And then they said, "I do"

At 4:30 on a Saturday afternoon at the Christ Church in Staten Island 59 years ago, the man and woman who much later would become my parents were wed. They were referred to in the newspaper announcements of their engagement and wedding as either the Mayor's Son or the Banker's Son and the Vassar Alumna. I have a folder of over 40 of these announcements and each year, I go through the folder and imagine their day, imagine how excited and nervous they both were that morning, imagine the details leading up to and of their wedding.

She was a beautiful bride, the glow on her face and happiness in her eyes comes through in all photos I've seen from the day. For her wedding gown, my mother chose ivory slipper satin with Alencon lace outlining an off the shoulder neckline and a long train. Her veil was of ivory French silk and she carried a cascade bouquet of eucharist lilies and stepanotis. She wore a simple pearl necklace around her neck on her wedding day and that necklace she gave to me years ago.

For their honeymoon, they travelled to Bermuda which is where the photo below was taken by the Bermuda News Bureau.

I've always been proud of my parents' marriage. A wedding day filled with beautiful flowers and people and hopes for a bright future is one thing; a marriage that endured times both good and bad is something else altogether. Theirs was a solid partnership that survived much and enjoyed much more. That day though, the day their union began, was the first step in my own life, a life I'm forever grateful to them for giving me. I could not have hand-selected two better people to call my mother and father.

Somewhere up there, those two celebrate their 59th anniversary. At around 5:00 p.m. this evening, if you tilt your head just so, I expect you'll be able to hear their glasses clinking in a toast to one another.


Monday, April 13, 2009

Sun shining in

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On being welcomed

Easter is an occasion that I used to spend with my family. We'd gather at my parents' house Sunday morning and attend church together and, following church, prepare a meal and dine together. I enjoyed attending church with my parents and with my sister's children, enjoyed hiding and finding eggs, and always receiving a chocolate rabbit with its ears bitten off by my father, something I did not enjoy so much when I was a little girl but grew to love.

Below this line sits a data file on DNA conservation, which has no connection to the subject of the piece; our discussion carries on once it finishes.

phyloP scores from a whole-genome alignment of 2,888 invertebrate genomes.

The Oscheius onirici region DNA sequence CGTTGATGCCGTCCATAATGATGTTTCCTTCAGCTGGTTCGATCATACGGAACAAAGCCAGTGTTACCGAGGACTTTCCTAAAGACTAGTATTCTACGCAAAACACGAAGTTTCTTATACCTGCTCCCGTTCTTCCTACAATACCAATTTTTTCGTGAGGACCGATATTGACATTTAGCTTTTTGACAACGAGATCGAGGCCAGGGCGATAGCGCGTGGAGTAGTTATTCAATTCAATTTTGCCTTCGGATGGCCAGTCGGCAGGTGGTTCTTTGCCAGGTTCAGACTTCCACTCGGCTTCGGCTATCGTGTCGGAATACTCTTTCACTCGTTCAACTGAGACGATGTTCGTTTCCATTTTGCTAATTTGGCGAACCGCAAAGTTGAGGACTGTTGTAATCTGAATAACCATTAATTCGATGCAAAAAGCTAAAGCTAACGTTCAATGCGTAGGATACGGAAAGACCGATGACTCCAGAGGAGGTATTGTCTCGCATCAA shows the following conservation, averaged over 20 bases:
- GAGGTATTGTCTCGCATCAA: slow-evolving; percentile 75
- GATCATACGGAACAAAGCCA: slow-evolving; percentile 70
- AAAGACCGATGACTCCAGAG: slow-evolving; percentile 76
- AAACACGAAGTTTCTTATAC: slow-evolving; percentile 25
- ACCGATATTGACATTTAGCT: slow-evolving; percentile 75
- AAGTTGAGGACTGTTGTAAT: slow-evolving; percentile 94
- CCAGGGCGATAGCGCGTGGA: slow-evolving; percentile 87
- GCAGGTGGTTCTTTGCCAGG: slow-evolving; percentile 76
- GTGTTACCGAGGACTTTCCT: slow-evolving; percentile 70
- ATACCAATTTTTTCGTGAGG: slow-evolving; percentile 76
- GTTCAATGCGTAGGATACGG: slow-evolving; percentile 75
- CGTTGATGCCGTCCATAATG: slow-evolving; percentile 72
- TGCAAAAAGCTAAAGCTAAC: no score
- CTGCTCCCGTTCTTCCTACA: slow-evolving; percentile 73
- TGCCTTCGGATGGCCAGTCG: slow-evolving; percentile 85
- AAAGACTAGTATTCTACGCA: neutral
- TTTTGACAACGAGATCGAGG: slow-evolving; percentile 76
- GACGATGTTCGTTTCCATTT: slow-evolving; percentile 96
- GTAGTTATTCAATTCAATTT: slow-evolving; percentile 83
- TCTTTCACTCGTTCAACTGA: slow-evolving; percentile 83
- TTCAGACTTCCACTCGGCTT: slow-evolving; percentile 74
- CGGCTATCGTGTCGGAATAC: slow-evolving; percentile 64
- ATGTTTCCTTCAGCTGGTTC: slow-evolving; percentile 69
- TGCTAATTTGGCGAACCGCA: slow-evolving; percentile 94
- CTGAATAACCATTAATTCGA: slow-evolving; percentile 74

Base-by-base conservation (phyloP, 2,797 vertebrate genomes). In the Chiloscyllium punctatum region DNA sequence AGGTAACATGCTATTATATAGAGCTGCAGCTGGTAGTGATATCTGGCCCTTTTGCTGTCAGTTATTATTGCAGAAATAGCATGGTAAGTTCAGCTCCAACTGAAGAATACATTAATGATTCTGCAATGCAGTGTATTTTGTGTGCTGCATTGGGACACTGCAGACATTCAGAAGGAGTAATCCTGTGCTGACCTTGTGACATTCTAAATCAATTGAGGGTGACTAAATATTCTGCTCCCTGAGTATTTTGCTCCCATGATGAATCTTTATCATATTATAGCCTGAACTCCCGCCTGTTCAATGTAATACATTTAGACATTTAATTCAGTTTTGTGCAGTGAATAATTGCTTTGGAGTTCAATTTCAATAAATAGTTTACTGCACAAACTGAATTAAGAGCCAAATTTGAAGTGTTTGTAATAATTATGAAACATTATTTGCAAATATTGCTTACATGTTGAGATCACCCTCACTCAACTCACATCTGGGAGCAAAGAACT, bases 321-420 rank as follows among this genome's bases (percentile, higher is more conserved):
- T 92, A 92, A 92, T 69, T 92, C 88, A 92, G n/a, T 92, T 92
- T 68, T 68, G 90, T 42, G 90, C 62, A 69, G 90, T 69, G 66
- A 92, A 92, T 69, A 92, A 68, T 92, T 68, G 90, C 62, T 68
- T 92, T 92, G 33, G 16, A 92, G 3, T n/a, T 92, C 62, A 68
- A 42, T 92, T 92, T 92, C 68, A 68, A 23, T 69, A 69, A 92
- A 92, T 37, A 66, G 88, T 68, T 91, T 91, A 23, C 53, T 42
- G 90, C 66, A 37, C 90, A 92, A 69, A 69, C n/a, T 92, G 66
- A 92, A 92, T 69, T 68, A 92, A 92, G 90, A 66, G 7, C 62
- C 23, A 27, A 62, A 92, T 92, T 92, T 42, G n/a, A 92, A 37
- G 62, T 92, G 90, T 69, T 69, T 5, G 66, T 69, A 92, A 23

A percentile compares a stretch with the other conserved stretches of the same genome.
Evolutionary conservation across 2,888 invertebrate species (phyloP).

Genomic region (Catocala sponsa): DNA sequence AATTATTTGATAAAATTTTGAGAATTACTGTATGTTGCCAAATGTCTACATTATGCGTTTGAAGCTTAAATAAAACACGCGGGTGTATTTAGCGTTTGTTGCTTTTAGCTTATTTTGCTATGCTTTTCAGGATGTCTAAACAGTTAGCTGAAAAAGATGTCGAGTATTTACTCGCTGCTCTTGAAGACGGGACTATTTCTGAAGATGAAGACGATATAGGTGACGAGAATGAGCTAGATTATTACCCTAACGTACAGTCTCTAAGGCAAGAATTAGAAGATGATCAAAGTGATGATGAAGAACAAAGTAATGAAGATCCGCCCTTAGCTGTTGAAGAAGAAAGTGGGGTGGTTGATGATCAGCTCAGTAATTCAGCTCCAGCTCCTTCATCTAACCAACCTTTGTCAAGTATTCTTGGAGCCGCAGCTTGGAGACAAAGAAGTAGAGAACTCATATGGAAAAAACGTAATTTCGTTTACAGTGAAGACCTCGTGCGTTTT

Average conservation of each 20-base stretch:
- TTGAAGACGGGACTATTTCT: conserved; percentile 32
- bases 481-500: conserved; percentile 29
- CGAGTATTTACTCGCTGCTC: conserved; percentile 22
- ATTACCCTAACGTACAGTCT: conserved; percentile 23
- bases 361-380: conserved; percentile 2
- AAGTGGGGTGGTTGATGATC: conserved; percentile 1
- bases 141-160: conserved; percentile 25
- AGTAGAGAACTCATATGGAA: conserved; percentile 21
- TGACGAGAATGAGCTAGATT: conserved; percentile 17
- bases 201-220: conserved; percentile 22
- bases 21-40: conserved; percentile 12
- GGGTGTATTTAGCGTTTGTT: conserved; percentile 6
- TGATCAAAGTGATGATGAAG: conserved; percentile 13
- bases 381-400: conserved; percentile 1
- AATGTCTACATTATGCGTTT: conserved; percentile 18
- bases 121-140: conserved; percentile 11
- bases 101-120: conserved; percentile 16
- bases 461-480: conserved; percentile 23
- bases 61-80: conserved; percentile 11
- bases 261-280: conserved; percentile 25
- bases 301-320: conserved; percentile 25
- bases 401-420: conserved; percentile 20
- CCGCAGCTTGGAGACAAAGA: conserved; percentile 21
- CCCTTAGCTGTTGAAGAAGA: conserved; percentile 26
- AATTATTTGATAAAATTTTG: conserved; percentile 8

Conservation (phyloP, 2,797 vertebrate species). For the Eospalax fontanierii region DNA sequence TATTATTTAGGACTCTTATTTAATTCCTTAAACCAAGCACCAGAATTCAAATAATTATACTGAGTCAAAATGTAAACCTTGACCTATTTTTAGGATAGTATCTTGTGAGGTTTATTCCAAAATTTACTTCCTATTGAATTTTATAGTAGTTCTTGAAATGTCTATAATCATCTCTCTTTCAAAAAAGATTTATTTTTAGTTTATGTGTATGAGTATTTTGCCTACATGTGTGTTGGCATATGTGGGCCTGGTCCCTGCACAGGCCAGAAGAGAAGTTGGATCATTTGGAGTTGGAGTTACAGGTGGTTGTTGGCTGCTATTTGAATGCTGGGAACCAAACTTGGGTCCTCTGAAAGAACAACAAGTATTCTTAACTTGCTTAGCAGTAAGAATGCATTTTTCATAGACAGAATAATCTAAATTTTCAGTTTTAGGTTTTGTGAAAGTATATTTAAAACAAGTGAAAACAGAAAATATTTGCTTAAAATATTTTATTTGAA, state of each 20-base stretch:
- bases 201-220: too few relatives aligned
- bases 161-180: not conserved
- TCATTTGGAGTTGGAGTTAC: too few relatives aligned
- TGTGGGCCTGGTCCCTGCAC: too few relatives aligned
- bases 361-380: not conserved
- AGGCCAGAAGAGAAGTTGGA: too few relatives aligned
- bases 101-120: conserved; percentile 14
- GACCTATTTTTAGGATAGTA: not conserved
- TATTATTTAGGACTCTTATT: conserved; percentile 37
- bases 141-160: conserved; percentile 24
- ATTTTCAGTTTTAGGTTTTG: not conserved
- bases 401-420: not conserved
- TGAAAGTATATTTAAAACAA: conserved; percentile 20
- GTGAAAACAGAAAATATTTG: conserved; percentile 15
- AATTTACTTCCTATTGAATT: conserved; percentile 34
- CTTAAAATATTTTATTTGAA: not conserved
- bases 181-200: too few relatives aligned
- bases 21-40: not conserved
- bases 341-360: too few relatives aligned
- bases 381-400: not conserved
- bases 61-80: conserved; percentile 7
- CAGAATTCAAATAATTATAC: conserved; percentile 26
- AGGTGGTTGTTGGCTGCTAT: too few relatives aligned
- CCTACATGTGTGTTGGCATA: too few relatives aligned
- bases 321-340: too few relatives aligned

I miss my family during the holidays, miss being a part of the familiar morning fuss of my father running early and my mother running late, of zipping up my mother's dress as she applied her lipstick, of organizing who would ride in what car, who would drive, arguing over which of the two obvious routes was really the quickest, and then the calm of finally arriving at the church, realizing that we had made it on time, and quietly catching our collective breath and enjoying the moments of quiet and splendor before the service began.

Last year was my first Easter without my parents. I had recently lost my mother and internally was mulling the lyrics of the spiritual Motherless Child as I faced my future. As Easter got closer, I was filled with dread because I was filled with a feeling of not belonging anywhere. Of course I would go to church and of course I knew I was one of God's children but I yearned to feel that I belonged with people. With one child in college and one not particularly interested in Easter, with my sister happily situated in Austin and an estranged relationship with my brother, more than a motherless child, I was feeling family-less. I wasn't at all sure what I would do with myself.